The multiregional hypothesis for the human species holds that the evolution of humanity throughout the Pleistocene has been within a single widespread human species, Homo sapiens, in response to the normal forces of evolution: selection, mutation, genetic drift, and gene flow. Multiregional evolution contrasts with two theories. According to the "Eve theory," human evolution was a consequence of many cases of species replacement, as newer species replaced older ones across the human range. Modern human origins, according to the "Eve theory," is the most recent example of species replacement. The other theory is Polygenic evolution, a multiple=origins theory in which the different human populations or races had independent origins and evolved in isolation from each other. Held by many scholars of the 19th century such as Haeckel and Klaatsch, and even some of the 20th, such as Carleton Coon, it is biologically impossible since all populations of a species must have the same, single origin.
Polygenism is sometimes mistaken for Multiregional evolution, because they are both hypotheses of evolution within a single species. However, Polygenic evolution depends on isolation of populations while Multiregional evolution requires population interactions and interbreeding so that genetic changes can spread throughout the human range, especially when they are promoted by natural selection. According to the Multiregional hypothesis, geographic differences between human populations are the results of climatic variation, isolation by distance, and historical accidents (genetic drift).
A graph detailing the origin of modern humans using the Polygenism theory of human evolution
The multiregional hypothesis was originally developed from the fossil evidence, but more recent work has focused on molecular data, in which DNA is sequenced. Because this hypothesis posits that human evolution has been within a single species, and not between species as one species replaced another (Eve Theory), it makes genetic predictions. These predictions have been met with the continued study of non-recombining DNA such as mitochondrial DNA and the Y chromosome, as well as regions of Nuclear DNA] where recombination is usual. These genetic studies show an ancient history of population mixture throughout the world, perhaps as far back as 2 or more million years. Since for most of that time the majority of humans lived in Africa, more genes moved out of Africa than into it, but gene movements were always multidirectional. The genetic studies also show the independent evolution of different genes; their evolution does not reflect a recent species replacement, which would have affected all genes the same way because of the associated period of very small population size causing a genetic bottleneck.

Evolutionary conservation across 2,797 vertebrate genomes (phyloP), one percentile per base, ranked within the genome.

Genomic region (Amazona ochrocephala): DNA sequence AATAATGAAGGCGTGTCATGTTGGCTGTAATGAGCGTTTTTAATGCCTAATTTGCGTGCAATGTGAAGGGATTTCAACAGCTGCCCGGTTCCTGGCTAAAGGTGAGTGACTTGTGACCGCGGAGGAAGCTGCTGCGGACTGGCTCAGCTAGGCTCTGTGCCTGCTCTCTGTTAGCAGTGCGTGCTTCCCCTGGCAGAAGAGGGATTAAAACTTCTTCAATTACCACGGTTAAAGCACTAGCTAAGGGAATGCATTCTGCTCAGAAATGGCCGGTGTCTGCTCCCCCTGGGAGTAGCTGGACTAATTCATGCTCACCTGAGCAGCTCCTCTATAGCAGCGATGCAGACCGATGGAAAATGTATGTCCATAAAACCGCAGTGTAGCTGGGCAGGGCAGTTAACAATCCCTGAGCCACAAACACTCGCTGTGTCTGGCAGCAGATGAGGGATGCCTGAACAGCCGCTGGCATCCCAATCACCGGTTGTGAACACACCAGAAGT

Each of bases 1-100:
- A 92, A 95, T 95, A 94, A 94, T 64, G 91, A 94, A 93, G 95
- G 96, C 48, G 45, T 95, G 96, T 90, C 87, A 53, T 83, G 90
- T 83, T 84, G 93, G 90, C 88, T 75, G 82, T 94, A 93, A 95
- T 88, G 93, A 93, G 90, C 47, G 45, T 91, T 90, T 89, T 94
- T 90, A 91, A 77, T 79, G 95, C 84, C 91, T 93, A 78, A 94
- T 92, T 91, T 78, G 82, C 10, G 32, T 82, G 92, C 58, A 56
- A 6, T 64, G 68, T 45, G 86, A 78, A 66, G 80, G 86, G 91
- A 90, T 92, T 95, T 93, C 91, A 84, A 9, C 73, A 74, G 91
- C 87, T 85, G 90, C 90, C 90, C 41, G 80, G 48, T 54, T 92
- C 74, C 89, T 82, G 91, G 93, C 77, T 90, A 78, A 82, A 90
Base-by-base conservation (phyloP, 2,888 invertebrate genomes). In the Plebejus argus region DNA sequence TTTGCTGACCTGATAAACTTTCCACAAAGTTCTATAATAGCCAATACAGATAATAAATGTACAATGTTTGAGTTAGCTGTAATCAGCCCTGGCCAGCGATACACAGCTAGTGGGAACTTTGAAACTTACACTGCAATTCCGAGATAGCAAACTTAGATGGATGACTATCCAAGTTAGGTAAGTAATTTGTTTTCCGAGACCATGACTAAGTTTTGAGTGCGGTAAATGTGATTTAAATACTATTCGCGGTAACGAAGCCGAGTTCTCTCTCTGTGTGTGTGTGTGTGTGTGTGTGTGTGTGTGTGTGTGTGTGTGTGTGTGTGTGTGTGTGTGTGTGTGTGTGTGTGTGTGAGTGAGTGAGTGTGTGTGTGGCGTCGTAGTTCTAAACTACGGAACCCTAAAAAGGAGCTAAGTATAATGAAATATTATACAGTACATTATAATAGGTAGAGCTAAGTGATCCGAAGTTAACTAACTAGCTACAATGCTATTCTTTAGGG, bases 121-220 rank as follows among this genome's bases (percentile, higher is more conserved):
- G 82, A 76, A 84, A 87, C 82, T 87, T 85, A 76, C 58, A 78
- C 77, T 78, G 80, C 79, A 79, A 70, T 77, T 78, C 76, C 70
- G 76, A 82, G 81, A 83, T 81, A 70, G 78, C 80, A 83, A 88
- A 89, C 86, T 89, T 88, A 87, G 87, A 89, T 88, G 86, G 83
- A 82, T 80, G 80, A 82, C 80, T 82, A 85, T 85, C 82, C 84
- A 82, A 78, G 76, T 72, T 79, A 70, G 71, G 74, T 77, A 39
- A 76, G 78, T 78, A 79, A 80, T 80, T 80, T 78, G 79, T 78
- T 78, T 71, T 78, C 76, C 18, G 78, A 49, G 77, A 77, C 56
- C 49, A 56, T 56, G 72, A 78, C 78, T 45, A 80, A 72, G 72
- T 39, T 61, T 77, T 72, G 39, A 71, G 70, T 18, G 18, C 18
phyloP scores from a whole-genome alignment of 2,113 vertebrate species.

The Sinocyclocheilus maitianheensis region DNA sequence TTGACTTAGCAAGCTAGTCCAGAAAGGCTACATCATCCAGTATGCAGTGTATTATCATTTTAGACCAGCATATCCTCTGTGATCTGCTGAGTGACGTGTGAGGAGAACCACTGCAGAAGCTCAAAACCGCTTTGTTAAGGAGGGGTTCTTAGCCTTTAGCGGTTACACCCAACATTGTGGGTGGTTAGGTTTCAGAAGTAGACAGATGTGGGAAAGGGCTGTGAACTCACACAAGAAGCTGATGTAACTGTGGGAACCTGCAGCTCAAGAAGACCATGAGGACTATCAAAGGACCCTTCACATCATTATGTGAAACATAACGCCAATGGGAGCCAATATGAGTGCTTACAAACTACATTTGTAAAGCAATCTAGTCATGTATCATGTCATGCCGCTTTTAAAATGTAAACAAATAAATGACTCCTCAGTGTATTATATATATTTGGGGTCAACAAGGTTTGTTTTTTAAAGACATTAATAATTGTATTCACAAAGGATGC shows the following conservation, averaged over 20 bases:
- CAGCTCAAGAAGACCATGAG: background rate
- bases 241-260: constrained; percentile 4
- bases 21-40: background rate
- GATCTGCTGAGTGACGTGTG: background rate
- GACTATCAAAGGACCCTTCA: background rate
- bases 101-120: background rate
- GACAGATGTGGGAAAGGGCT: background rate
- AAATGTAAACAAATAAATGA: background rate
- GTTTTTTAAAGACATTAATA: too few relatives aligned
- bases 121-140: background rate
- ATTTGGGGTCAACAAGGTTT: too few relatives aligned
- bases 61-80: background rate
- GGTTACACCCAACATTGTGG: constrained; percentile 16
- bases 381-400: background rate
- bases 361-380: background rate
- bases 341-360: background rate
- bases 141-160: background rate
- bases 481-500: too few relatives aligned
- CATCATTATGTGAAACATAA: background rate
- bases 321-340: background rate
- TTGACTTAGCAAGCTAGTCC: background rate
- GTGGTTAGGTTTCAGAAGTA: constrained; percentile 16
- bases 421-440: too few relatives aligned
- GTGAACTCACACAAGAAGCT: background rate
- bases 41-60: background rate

Studies on past population bottlenecks that can be inferred from molecular data have led Multiregionalists to conclude that the recent single-origin hypothesis is untenable because there are no population size bottlenecks affecting all genes that are more recent than the one at the beginning of the species, some 2 million years ago. Discovery of a possible hybrid Homo sapiens X neanderthalensis fossil child at the Abrigo do Lagar Velho rock-shelter site in Portugal in 1999 further supports the Multiregional hypothesis, by reflecting the inter-mixture of diverse human populations.
A recent Australian study of an ancient Aboriginal skeleton known as Mungo Man supports the multiregional hypothesis. Genetic tests show the mitochondrial DNA of Mungo Man to be from a mtDNA lineage with no descendants today. Yet Mungo man is an anatomically modern human and has been dated to be at least 40,000 years old. The study suggests that mtDNA does not reflect ancestry or divergence times, and this interpretation is supported by the discovery that the gene is subject to natural selection.
A recent, non-fossilized discovery of one metre-tall, small-brained (350 cc), Homo floresiensis, on the Indonesian island of Flores, might imply populations of Homo erectus survived very late, and gave rise to even later, physically dwarfed isolated "erectus" groups. However, this possibility does not address the Multiregional hypothesis, which is only about the human species, and the evidence is marred by the possibility that the single dwarf cranium found on Flores might have been pathological.
Proponents of Multiregionalism
Besides Milford H. Wolpoff, paleoanthropologists most closely associated with the multiregional hypothesis include James Calcagno, Rachel Caspari, David Frayer, John Hawks, Andrew Kramer, Alan Mann, Janet Monge, Jakov Radovcic, Karen Rosenberg, Lynne Schepartz, Fred Smith, Alan Thorne, Bernard Vandermeersch